"The problem is the moderate Democrats who voted for this bill a few months back, but now the political environment has changed dramatically," Dowd said. "I don't know if she [Pelosi] can keep those."
Obama and Pelosi need to pick up those votes and persuade some of their skeptical party members, including moderate, so-called Blue Dog Democrats, some of whom want more restrictive abortion language in the bill and are wary of the bill's price tag. The president and Pelosi will also try to woo retiring Democrats and lawmakers who are almost certain to lose this November anyway.
In November, 220 House members voted for the health care bill, but the one Republican who voted for it has since retracted his support. One congressman died and two others have resigned.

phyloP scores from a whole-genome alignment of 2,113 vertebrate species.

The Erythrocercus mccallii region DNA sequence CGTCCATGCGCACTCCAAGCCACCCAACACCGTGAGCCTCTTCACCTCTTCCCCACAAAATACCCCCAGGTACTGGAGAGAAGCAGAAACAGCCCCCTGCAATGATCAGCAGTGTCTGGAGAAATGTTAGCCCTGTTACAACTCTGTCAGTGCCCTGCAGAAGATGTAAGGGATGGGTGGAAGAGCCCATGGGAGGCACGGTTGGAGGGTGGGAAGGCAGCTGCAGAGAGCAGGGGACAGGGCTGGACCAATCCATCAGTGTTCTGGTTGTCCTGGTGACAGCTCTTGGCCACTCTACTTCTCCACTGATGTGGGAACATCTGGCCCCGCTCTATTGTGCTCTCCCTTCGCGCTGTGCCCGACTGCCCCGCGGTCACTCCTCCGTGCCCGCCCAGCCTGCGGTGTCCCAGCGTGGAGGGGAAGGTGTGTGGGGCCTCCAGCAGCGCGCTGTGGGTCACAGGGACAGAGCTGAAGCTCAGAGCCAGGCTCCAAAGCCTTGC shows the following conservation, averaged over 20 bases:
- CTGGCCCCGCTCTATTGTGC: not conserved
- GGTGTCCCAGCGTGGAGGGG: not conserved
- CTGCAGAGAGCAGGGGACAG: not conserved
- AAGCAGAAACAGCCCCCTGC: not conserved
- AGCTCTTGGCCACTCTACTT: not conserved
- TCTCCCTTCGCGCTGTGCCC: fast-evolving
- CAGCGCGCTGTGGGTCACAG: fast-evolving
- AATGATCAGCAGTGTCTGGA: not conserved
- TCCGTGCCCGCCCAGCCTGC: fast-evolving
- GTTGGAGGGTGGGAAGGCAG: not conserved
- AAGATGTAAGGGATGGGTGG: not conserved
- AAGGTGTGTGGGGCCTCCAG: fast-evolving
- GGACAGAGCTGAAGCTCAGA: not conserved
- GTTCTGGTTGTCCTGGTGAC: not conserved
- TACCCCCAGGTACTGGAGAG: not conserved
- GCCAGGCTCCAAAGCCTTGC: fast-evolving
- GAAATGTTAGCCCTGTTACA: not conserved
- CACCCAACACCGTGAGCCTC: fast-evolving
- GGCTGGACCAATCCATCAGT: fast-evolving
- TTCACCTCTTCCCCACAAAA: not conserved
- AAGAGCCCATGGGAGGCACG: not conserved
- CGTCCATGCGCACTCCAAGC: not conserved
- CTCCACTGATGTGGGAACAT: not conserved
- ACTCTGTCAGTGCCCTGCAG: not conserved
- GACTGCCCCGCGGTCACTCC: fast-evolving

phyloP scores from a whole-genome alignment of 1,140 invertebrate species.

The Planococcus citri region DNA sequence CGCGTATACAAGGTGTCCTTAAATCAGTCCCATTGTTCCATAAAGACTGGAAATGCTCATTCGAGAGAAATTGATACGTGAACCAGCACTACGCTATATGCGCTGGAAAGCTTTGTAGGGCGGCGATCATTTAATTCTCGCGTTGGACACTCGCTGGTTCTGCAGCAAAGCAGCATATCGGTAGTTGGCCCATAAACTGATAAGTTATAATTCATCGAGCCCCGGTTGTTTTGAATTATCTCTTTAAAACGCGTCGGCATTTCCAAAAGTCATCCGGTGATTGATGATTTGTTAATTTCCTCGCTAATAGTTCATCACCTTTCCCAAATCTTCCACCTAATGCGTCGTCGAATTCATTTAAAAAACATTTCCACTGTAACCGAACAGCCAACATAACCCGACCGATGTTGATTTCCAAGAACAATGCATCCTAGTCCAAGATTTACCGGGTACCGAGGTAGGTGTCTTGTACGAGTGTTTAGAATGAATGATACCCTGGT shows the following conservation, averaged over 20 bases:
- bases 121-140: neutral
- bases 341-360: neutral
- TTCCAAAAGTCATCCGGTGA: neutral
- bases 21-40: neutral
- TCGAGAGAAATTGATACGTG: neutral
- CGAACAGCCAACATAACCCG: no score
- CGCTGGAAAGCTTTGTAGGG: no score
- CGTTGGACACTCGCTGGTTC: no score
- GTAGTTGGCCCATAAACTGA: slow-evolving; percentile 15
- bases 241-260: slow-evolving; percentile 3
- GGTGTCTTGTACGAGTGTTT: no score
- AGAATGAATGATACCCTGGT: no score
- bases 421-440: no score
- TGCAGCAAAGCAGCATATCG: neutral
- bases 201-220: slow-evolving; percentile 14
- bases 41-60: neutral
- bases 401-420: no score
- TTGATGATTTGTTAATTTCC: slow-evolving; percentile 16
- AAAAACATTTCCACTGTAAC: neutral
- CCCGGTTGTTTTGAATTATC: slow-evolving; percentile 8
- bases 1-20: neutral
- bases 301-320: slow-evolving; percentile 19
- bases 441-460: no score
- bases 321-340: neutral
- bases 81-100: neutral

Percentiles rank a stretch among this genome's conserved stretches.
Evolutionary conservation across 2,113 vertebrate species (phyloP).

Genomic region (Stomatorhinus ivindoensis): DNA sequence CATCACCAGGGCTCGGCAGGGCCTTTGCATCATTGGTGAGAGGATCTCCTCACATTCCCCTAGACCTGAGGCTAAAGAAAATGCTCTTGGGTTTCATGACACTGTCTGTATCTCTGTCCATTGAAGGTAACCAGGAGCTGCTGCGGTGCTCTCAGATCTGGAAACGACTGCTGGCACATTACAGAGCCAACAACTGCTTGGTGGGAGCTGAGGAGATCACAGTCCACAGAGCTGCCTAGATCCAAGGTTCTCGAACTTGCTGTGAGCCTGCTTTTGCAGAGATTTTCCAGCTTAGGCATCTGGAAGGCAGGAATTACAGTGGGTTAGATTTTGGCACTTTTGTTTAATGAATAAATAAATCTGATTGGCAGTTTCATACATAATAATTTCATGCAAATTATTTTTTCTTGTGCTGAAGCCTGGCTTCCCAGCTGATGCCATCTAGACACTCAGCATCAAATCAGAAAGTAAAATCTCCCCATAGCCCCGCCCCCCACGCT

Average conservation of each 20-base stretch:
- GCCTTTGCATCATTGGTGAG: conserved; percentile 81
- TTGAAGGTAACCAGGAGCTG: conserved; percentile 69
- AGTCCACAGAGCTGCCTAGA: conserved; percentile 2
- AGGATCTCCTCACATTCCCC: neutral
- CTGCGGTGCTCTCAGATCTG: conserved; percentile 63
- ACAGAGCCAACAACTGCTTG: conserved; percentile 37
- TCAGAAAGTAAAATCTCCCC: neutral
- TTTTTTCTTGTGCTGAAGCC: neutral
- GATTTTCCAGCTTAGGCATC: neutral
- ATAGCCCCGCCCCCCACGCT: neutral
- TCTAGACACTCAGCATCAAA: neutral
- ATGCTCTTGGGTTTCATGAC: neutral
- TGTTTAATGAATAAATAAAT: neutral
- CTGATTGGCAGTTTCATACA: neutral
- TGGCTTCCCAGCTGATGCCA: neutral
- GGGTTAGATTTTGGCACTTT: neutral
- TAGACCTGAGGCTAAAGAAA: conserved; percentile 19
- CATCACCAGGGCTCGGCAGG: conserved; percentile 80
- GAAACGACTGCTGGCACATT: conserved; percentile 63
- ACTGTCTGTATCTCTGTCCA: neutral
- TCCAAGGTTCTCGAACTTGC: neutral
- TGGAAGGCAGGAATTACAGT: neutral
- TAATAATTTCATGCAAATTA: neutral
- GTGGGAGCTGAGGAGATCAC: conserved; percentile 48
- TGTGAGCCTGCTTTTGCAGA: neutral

That Senate version of the bill will need a majority of 217 votes to pass the House. The Democrats are staring with 216. If the president can get 217 votes, the bill will go to the Senate where the only path to victory is to use a controversial voting rule that requires 51 votes.
All the while, the president and Democrats will face Republican and insurance industry attacks, and the winds of public opinion blowing against the bill.
Republicans continue to call for Democrats to start over. But with vast ideological differences, it appears that the Democrats have decided to forge ahead or face the political and economic costs of inaction.
"I have to tell you, as a Democrat, that frightens me," Carville said. "When you're a governing party, and you have a majority like we do, and you have a president, sometimes you got to step up and do something. I suspect this is one of those times."
"It's crunch time out there," he added. "If this doesn't get done, it will hurt the Democratic Party. There's no doubt about that."